5 p.m. Using hundreds of volunteers, Next Level Church is hosting a “life-changing Christ7 p.m. Mad Horse Theatre Company mas celebration” at the Abromoffers a production of “A Christmas son Center on the campus Carol” that will not be soon forgotten. of the University of Southern Founding company members, curMaine in Portland. The event rent members, and some very special is completely free, although guests will join forces for a revival of Next Level Church is asking the Mad Horse Christmas Radio Show attendees to bring non-per— a madcap depiction of the effort ishable food items to donate to produce a radio play of “A Christto the Wayside Food Rescue mas Carol.” “Featuring hilarious perProgram. The church hopes to formances and the merriest of holiday make the largest single donasongs, this show brings you behind the tion by a church in Wayside’s scenes of an old-fashioned radio prohistory as a result of this event. gram, where nothing ever goes quite as planned. Mad Horse performed this Portland Ballet presents The Victorian Nutcracker in Portland on Thursday, Dec. 23. (Photo courtesy of Portland Ballet Co./ At the event, Next Level Church is also offering free family show many years ago, and is bringing it Tammy Sarchi) photos with Santa, live, profesback for a whole new audience to enjoy. ously disappearing, young Pietari and his father Rauno, a This event is a benefit to support Mad Horse’s 25th Annisional Christmas music, a special kids experience, and a reindeer hunter by trade, capture the mythological being versary Season.” Performances run Dec. 20 through 23, variety of Christmas gifts and surprises for those in attenand attempt to sell Santa to the misguided leader of the 7 p.m., at the theater’s new home in the Hutchins School, dance. Those who want to attend can get their free tickets multinational corporation sponsoring the dig. Santa’s 24 Mosher St., South Portland. “So whether you’ve been by visiting The photos, kids activielves, however, will stop at nothing to free their fearless waxing nostalgic for the old Christmas Show, or you want ties, and Christmas treats will be available beginning at 5 leader from captivity. What ensues is a wildly humorous to start a new holiday tradition, please join us for an evening p.m., with doors to the auditorium opening at 5:45 p.m. nightmare — a fantastically bizarre polemic on modern full of fun, holiday spirit, and tasty seasonal treats served The Christmas celebration will begin at 6 p.m. Due to day morality.” $7/$5 for SPACE members, all ages. before and after the show.” For more information, call 730an overwhelming demand for the free tickets, organizSecret Lives of Comedians 2389, or visit ers have been forced to add a second experience time 7:30 p.m. Secret Lives of Comedians at Lucid Stage, 29 and make more seats for everyone wanting to attend the Nutcracker Burlesque Baxter Boulevard. Produced by Cloud Morris and Brian Christmas celebration. There will now be a celebration at at the St. Lawrence Arts Center Brinegar, this monthly series features stand-up comedy, 6 p.m. and another at 7:45 p.m., the church announced. 7:30 p.m. It’s time again for Nutcracker Burlesque at the sketch comedy, “surprised guests” and other disturbing or Next Level Church St. Lawrence Arts Center, 76 Congress St. “Come see the delights! Musical guest Pete Witham. $10. Lucid Stage is a was started in April 2008 as part of the Association of show that started it all! This year’s show brings new chomulti-use venue for the many arts organizations in the Greater Related Churches. They currently meet every weekend reography, a new story, and sexy new dances to the stage Portland area with space for artists of various genres, classin three locations: Portland; Newington, N.H.; and Dover, at St. Lawrence. Don’t miss your chance to see the show room space, summer camp and educational programs, and N.H. They also operate a nonprofit coffeehouse in Dover, that was selected by The Portland Phoenix as ‘Portland’s visual art gallery space. N.H. called Kaleo Coffee which donates its proceeds to Best Annual (hopefully) Event.’” Tickets are $12, on sale community causes. Learn more about Next Level Church at Longfellow Books or online at Thursday, Dec. 23 by visiting or about this event at They go fast, so get yours early! Shows are Friday through christmas. Sunday, Dec. 17-19 and Tuesday through Thursday, Dec. 21-23. This year’s show is sponsored by Warren Memorial ‘The Gift Of The Magi’ Friday, Dec. 24 Foundation, Shipyard Brewing Company, Gorham Self2 p.m. and 7 p.m. “The Gift Of The Magi” an original musical. Storage, Longfellow Books, and The Portland Phoenix. Dec 7-23, Tues. and Wed. at 7 p.m., Saturday at 2 p.m. Added “Director Rachel Stults Veinot, weaves together a story of shows, Thursday, Dec. 23 at 2 and 7 p.m. $15-$22. Old Port Christmas Eve Services at Hope.Gate.Way love and lust to create a world where true love finds a way Playhouse, 19 Temple St. 773-0333. 4 p.m. United Methodist communities of Hope.Gate.Way to bring two people together. This year, our main character (on the ground floor of the Gateway parking garage, just The Victorian Nutcracker in Portland Clara, played by none other than local favorite Amy Gieseke beyond the Eastland Park Hotel at 185 High St.) announced 2 p.m. and 7:30 p.m. Christmas comes with its own set (rhymes with whisky), finds herself throwing yet another festhe church is offering three distinct Christmas Eve worof family traditions and for many, the season isn’t contive holiday party for friends; including her new boyfriend, ship celebrations: 4 p.m. — Family Flashlight Celebration: sidered complete without seeing the only Nutcracker Big Guns Antonowicz as the Rat King, and his wandering designed for families with young children. Bring a flashlight set in Maine. Portland Ballet Company brings its own eyes.” (or we’ll have glowsticks) to use instead of candles. 6 p.m. local version of the Nutcracker to life in celebration of — Candlelight Celebration: candles, carols, and CommuThe Polar Express the holiday season again this year with its beloved The nion, designed for all ages. 11 p.m. — Silent Night, Holy 7:45 p.m. The Polar Express will come to life again in a Victorian Nutcracker. The show, which takes the classic Night: a quiet, meditative celebration, with candles, carols, whole new way when the Maine Narrow Gauge train departs Nutcracker story and sets it in historical Portland with and Communion, ending just in time to usher in Christmas its Portland depot for a journey to the “North Pole.” Holiday sets, costumes, and characters inspired by the Victoria Day. decorations along the train’s route will light up the night as Mansion, Hermann Kotzschmar and others, will be perguests on board meet the conductor, have hot chocolate formed twice at Merrill Auditorium on Dec. 23 at 2 p.m. Christmas Eve Candle Lighting and cookies (may not be suitable for patrons with food allerand 7:30 p.m. The cast of professional dancers from 7 p.m. Christmas Eve Candle Lighting by Unity Church gies), listen to a reading of the magical story over our sound the Portland Ballet Company, accompanied by students of Greater Portland, 54 River Road, Windham. “This system, and sing carols. Santa will ride back with everyone from the Company’s highly regarded school, and a proceremony focuses on the wonder of our lives and the to the train station from a special outpost of the North Pole fessional live orchestra, is known for a lively, entertaining promise of our future. The candle lighting event is a spiriand every child will receive the special bell on board the and beautiful Nutcracker with breathtaking scenery and tual acknowledgement of the light within each of us and train. This event is the Maine Narrow Gauge Railroad’s bigvivid costumes. The story unfolds as young Olivia follows within ourselves. It faces the future with hope and optigest annual fund raiser. her Nutcracker Prince to the enchanted Kingdom of the mism for the spirit that flows though us all. This jourdefault.asp Sweets, where she is dazzled by dancers from around ney of our light unfolding will be told through many of the world - from the Russian Trepak to the Sugarplum the traditions of Christmas; the Christmas Story and our Film: ‘Rare Exports’ at SPACE Fairy. Tickets are available through PortTIX at www.portChristmas Carols.” For more information about Unity or 7:30 p.m. SPACE Gallery screens the film, “Rare Exports.” or 842-0800 or in person, 20 Myrtle Ave., Monday its events, please contact the church office at 893-1233 “It’s the eve of Christmas in northern Finland, and an through Saturday, noon to 6 p.m. Ticket prices range or visit ‘archeological’ dig has just unearthed the real Santa from $17-$47 (plus $5 handling fee for online sales). For Claus. But this particular Santa isn’t the one you want see next page more information about Portland Ballet, its school and procoming to town. When the local children begin mysteri-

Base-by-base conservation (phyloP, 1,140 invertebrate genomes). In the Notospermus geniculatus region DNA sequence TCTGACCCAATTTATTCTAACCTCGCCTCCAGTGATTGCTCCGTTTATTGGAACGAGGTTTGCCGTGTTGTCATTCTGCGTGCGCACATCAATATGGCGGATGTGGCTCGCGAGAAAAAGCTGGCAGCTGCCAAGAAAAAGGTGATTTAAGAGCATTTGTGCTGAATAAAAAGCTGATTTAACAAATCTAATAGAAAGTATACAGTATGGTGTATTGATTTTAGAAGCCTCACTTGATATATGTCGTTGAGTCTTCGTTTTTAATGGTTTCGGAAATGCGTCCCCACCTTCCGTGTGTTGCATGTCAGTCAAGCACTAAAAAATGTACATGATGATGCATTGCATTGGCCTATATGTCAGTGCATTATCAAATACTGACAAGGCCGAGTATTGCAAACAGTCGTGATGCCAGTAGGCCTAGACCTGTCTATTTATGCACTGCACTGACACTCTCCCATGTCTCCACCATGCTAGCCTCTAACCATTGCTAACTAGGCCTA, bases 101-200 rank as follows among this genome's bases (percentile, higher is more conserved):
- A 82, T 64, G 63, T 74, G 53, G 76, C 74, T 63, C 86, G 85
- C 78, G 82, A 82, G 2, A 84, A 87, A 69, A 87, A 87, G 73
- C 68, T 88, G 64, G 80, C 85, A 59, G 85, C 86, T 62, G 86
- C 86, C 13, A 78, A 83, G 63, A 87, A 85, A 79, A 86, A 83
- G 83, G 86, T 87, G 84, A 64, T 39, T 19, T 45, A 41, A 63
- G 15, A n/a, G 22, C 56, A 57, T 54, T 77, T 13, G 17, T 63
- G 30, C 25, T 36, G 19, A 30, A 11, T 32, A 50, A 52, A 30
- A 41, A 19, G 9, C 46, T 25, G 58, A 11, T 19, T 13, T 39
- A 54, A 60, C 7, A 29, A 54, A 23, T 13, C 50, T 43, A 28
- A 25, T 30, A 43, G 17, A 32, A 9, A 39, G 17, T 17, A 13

Page 14 — THE PORTLAND DAILY SUN, Wednesday, December 22, 2010